An activist has been arrested in Myanmar after posting photos on Facebook from violent clashes between displaced Muslims and security forces in the country’s restive state of Rakhine, police and an activist have said.
While Aung San Suu Kyi enjoys iconic status in Myanmar (also known as Burma), women remain invisible in this country steeped in Buddhist tradition and emerging from decades of military rule.
As governments around the world continue to discuss how to ease sanctions in Myanmar, fears are increasing that a sudden massive influx of foreign investment could be detrimental to the delicate ongoing transition.
Political reforms unfolding in Myanmar (or Burma) are giving health workers a chance to address a resurgence of drug-resistant falciparum malaria in the war-torn ethnic minority enclaves along the country’s eastern borders.
Aung San Suu Kyi, Myanmar's pro-democracy leader, and newly elected MPs from her National League for Democracy (NLD) party have refused to attend the opening session of parliament over a dispute regarding the wording of the parliamentary oath.
As multilateral lending agencies prepare to seriously re- engage with Myanmar for the first time in decades, observers at the spring meetings of the World Bank and International Monetary Fund (IMF) are warning that a poor understanding of ground conditions in the country could jeopardise many of the early opportunities created by government-initiated reforms.
Long Southeast Asia’s black sheep, Myanmar is enjoying an image change following its landmark Apr. 1 by-elections. Tongues are now wagging about the region’s new beacon of hope for democratic change.
Japan’s plan to resume official development assistance (ODA) to Myanmar, announced this week, is problematic for a country faced with a dauntingly large disaster recovery budget for areas hit by the earthquake and tsunami last year.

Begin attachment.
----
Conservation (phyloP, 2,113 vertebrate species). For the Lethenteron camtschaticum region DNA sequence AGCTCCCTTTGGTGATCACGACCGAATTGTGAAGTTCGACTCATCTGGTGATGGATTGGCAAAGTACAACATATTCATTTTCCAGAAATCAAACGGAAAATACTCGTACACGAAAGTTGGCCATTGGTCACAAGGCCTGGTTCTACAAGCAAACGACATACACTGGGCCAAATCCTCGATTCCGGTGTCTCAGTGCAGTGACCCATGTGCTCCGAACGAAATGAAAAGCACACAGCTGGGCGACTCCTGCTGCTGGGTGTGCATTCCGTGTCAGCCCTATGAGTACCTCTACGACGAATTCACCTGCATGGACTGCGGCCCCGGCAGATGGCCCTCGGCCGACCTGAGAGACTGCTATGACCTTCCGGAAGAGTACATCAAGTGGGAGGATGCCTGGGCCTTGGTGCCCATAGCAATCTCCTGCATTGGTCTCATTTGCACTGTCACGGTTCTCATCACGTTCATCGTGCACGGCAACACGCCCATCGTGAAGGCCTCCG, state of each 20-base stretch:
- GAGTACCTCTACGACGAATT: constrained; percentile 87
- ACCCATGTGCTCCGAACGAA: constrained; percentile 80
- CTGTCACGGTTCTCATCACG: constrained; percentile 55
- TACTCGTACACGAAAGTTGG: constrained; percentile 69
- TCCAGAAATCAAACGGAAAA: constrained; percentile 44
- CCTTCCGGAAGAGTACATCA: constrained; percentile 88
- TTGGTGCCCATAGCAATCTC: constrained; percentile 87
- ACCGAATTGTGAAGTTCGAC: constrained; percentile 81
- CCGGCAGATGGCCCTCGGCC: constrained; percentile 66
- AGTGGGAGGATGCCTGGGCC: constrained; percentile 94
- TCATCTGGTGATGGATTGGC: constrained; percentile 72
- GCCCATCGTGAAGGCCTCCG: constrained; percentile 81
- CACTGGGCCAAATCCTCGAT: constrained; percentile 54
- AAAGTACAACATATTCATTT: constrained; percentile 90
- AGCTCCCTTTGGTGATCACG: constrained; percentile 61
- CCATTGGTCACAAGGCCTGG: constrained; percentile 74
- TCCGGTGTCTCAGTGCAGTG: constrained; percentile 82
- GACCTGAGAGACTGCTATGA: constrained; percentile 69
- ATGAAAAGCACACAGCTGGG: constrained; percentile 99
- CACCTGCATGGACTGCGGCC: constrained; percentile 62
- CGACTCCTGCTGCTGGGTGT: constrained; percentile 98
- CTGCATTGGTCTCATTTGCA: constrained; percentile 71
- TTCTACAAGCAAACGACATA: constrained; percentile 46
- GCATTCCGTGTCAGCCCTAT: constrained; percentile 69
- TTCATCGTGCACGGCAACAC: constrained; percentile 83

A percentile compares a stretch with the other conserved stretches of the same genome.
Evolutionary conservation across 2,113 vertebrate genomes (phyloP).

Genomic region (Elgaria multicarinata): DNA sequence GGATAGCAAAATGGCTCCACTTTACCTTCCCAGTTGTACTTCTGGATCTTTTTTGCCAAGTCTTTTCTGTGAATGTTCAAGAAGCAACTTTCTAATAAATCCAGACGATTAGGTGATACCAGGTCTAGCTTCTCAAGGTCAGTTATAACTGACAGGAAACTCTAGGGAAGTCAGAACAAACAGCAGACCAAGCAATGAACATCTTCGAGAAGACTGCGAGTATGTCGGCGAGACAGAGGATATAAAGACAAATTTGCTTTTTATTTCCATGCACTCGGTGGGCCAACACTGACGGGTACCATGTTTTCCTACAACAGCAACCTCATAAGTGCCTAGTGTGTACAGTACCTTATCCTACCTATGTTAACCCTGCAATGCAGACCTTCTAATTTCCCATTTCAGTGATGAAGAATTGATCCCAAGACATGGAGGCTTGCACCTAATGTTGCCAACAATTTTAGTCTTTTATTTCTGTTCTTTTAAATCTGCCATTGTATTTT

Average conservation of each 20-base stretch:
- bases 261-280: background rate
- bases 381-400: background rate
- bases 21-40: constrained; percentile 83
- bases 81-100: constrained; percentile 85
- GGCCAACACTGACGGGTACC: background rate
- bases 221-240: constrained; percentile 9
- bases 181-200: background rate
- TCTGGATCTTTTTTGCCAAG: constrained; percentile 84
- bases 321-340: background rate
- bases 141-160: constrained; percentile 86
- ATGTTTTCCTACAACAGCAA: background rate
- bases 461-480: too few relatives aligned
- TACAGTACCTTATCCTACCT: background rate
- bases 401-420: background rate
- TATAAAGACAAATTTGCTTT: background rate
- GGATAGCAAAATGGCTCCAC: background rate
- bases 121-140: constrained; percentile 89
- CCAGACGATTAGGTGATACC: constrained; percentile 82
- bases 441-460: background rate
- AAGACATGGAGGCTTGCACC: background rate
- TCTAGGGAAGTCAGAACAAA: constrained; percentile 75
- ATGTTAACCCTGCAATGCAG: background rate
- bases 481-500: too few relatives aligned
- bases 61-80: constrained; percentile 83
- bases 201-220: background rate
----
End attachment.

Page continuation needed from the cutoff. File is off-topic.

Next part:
Two days after hailing Sunday's parliamentary by-elections in Myanmar, U.S. Secretary of State Hillary Clinton announced that Washington would begin a process of "targeted easing" of longstanding economic sanctions against the Southeast Asian nation.
The administration of U.S. President Barack Obama Monday hailed Sunday's parliamentary by-election in Myanmar, also known as Burma, which the opposition National League for Democracy (NLD) led by Nobel Peace Laureate Aung San Suu Kyi won in a landslide.
Following her historic victory in Sunday’s by-elections Aung San Suu Kyi takes on a new role as opposition lawmaker, after a 22-year existence as Myanmar’s most famous political prisoner.
The celebrations started even before the polls opened on Apr. 1. The mood has been festive in Yangon and surrounding districts for the past few days, with jubilant revellers, sporting National League for Democracy (NLD) logos parading on open trucks, motorbikes, rickshaws, chanting party slogans and blasting patriotic songs made especially for the occasion.
For thousands of ethnic Kachins who fled fighting between government troops and rebels and survived a bitter winter in the refugee camps that dot northern Myanmar (or Burma), another test of survival looms – gale force winds.
In a move expected to deepen political reform, the quasi-civilian government in Myanmar (also known as Burma) is permitting the distribution of leaflets that will help thousands of people in the country’s ethnic enclaves learn to resist forced labour.
When he returned home after over two decades as a political exile, Aung Zaw, a prominent figure among Burma’s exiled media community, was served a slice of truth by the country’s notorious censorship board.
"Our past experiences have demonstrated that a mere ceasefire agreement will not result in the durable peace that we have long sought. Political peace is the only way forward."
As 'positive' news flows out of Burma - release of political prisoners, ceasefire talks in ethnic areas, increased freedom, formation of labour unions – people inside the country and exiles have been in heated discussion. What does 'reform' entail and are the changes going to be fully implemented?
Moves by the Burmese government to settle ethnic conflicts in the country, notably with the Karen in the mountainous eastern part of the country, have caught most observers by surprise.
As he dismantles a 50-year military dictatorship without a shot being fired, Burmese President Thein Sein is resorting to the political art of compromise.
The release of 651 prisoners, a process which started this month, is being seen as a victory for activists and families who have had to contend with Burma’s notorious prison system.
The administration of U.S. President Barack Obama Friday hailed the release by the Burmese government of hundreds of political prisoners, suggesting that it went far toward satisfying Washington's conditions for fully normalising ties between the two countries.